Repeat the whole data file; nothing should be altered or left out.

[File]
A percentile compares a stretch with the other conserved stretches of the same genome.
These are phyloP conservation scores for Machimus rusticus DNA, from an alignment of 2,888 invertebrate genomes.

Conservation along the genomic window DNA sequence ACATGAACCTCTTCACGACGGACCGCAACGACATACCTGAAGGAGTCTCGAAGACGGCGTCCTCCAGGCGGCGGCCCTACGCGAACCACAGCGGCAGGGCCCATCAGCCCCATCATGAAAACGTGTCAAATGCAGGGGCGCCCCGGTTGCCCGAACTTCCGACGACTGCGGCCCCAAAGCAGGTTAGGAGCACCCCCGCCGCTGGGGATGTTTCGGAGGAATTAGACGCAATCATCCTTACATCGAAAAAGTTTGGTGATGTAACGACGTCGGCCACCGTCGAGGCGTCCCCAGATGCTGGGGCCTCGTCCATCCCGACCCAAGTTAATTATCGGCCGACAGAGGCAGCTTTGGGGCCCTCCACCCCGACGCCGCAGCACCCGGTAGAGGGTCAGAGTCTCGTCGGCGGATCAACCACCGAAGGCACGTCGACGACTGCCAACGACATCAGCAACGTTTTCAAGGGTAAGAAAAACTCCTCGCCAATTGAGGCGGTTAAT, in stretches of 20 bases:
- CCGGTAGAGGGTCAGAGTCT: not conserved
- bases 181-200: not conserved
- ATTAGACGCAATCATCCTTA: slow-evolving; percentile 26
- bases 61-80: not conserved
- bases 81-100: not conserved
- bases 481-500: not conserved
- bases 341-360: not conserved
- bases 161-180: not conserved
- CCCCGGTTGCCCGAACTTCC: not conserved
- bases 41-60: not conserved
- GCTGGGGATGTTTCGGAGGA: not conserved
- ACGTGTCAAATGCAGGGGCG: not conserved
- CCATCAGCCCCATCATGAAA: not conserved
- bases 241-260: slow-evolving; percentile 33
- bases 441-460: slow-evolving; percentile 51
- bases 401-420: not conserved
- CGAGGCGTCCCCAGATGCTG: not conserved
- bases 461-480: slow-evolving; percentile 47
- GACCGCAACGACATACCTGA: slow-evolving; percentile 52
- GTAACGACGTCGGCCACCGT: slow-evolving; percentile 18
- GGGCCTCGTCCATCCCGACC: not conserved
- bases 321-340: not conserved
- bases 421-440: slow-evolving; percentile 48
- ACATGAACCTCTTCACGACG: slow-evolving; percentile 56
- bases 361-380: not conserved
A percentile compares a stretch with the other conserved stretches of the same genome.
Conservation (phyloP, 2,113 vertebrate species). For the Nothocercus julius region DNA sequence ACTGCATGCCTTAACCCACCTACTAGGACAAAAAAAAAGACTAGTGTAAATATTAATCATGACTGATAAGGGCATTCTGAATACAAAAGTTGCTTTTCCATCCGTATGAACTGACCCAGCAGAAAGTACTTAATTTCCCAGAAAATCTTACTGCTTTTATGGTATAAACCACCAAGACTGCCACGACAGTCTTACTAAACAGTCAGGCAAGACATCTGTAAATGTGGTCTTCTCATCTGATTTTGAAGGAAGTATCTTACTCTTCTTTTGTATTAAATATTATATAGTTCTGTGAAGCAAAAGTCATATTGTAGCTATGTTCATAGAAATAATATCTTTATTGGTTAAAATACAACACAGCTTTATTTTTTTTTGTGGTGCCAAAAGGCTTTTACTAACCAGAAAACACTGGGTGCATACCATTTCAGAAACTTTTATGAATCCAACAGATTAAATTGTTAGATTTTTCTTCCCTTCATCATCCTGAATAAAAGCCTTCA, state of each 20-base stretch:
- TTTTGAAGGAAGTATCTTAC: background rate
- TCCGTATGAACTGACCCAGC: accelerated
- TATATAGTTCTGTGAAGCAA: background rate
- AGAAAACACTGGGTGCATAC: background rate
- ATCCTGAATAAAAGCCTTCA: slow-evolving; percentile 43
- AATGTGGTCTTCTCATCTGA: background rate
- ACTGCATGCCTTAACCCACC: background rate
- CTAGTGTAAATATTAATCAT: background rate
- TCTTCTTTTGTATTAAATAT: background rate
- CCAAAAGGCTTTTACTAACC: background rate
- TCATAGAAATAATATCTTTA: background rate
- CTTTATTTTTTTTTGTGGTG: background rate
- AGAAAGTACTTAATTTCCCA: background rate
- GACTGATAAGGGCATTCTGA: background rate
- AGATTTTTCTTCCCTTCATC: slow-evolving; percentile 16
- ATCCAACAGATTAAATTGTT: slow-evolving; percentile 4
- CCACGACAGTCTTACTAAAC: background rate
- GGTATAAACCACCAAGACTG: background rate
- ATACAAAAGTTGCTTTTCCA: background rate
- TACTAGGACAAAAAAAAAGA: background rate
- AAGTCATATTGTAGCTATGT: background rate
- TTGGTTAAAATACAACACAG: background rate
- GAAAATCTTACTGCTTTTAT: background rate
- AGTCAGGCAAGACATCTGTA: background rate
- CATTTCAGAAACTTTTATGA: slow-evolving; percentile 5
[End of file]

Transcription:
A percentile compares a stretch with the other conserved stretches of the same genome.
These are phyloP conservation scores for Machimus rusticus DNA, from an alignment of 2,888 invertebrate genomes.

Conservation along the genomic window DNA sequence ACATGAACCTCTTCACGACGGACCGCAACGACATACCTGAAGGAGTCTCGAAGACGGCGTCCTCCAGGCGGCGGCCCTACGCGAACCACAGCGGCAGGGCCCATCAGCCCCATCATGAAAACGTGTCAAATGCAGGGGCGCCCCGGTTGCCCGAACTTCCGACGACTGCGGCCCCAAAGCAGGTTAGGAGCACCCCCGCCGCTGGGGATGTTTCGGAGGAATTAGACGCAATCATCCTTACATCGAAAAAGTTTGGTGATGTAACGACGTCGGCCACCGTCGAGGCGTCCCCAGATGCTGGGGCCTCGTCCATCCCGACCCAAGTTAATTATCGGCCGACAGAGGCAGCTTTGGGGCCCTCCACCCCGACGCCGCAGCACCCGGTAGAGGGTCAGAGTCTCGTCGGCGGATCAACCACCGAAGGCACGTCGACGACTGCCAACGACATCAGCAACGTTTTCAAGGGTAAGAAAAACTCCTCGCCAATTGAGGCGGTTAAT, in stretches of 20 bases:
- CCGGTAGAGGGTCAGAGTCT: not conserved
- bases 181-200: not conserved
- ATTAGACGCAATCATCCTTA: slow-evolving; percentile 26
- bases 61-80: not conserved
- bases 81-100: not conserved
- bases 481-500: not conserved
- bases 341-360: not conserved
- bases 161-180: not conserved
- CCCCGGTTGCCCGAACTTCC: not conserved
- bases 41-60: not conserved
- GCTGGGGATGTTTCGGAGGA: not conserved
- ACGTGTCAAATGCAGGGGCG: not conserved
- CCATCAGCCCCATCATGAAA: not conserved
- bases 241-260: slow-evolving; percentile 33
- bases 441-460: slow-evolving; percentile 51
- bases 401-420: not conserved
- CGAGGCGTCCCCAGATGCTG: not conserved
- bases 461-480: slow-evolving; percentile 47
- GACCGCAACGACATACCTGA: slow-evolving; percentile 52
- GTAACGACGTCGGCCACCGT: slow-evolving; percentile 18
- GGGCCTCGTCCATCCCGACC: not conserved
- bases 321-340: not conserved
- bases 421-440: slow-evolving; percentile 48
- ACATGAACCTCTTCACGACG: slow-evolving; percentile 56
- bases 361-380: not conserved
A percentile compares a stretch with the other conserved stretches of the same genome.
Conservation (phyloP, 2,113 vertebrate species). For the Nothocercus julius region DNA sequence ACTGCATGCCTTAACCCACCTACTAGGACAAAAAAAAAGACTAGTGTAAATATTAATCATGACTGATAAGGGCATTCTGAATACAAAAGTTGCTTTTCCATCCGTATGAACTGACCCAGCAGAAAGTACTTAATTTCCCAGAAAATCTTACTGCTTTTATGGTATAAACCACCAAGACTGCCACGACAGTCTTACTAAACAGTCAGGCAAGACATCTGTAAATGTGGTCTTCTCATCTGATTTTGAAGGAAGTATCTTACTCTTCTTTTGTATTAAATATTATATAGTTCTGTGAAGCAAAAGTCATATTGTAGCTATGTTCATAGAAATAATATCTTTATTGGTTAAAATACAACACAGCTTTATTTTTTTTTGTGGTGCCAAAAGGCTTTTACTAACCAGAAAACACTGGGTGCATACCATTTCAGAAACTTTTATGAATCCAACAGATTAAATTGTTAGATTTTTCTTCCCTTCATCATCCTGAATAAAAGCCTTCA, state of each 20-base stretch:
- TTTTGAAGGAAGTATCTTAC: background rate
- TCCGTATGAACTGACCCAGC: accelerated
- TATATAGTTCTGTGAAGCAA: background rate
- AGAAAACACTGGGTGCATAC: background rate
- ATCCTGAATAAAAGCCTTCA: slow-evolving; percentile 43
- AATGTGGTCTTCTCATCTGA: background rate
- ACTGCATGCCTTAACCCACC: background rate
- CTAGTGTAAATATTAATCAT: background rate
- TCTTCTTTTGTATTAAATAT: background rate
- CCAAAAGGCTTTTACTAACC: background rate
- TCATAGAAATAATATCTTTA: background rate
- CTTTATTTTTTTTTGTGGTG: background rate
- AGAAAGTACTTAATTTCCCA: background rate
- GACTGATAAGGGCATTCTGA: background rate
- AGATTTTTCTTCCCTTCATC: slow-evolving; percentile 16
- ATCCAACAGATTAAATTGTT: slow-evolving; percentile 4
- CCACGACAGTCTTACTAAAC: background rate
- GGTATAAACCACCAAGACTG: background rate
- ATACAAAAGTTGCTTTTCCA: background rate
- TACTAGGACAAAAAAAAAGA: background rate
- AAGTCATATTGTAGCTATGT: background rate
- TTGGTTAAAATACAACACAG: background rate
- GAAAATCTTACTGCTTTTAT: background rate
- AGTCAGGCAAGACATCTGTA: background rate
- CATTTCAGAAACTTTTATGA: slow-evolving; percentile 5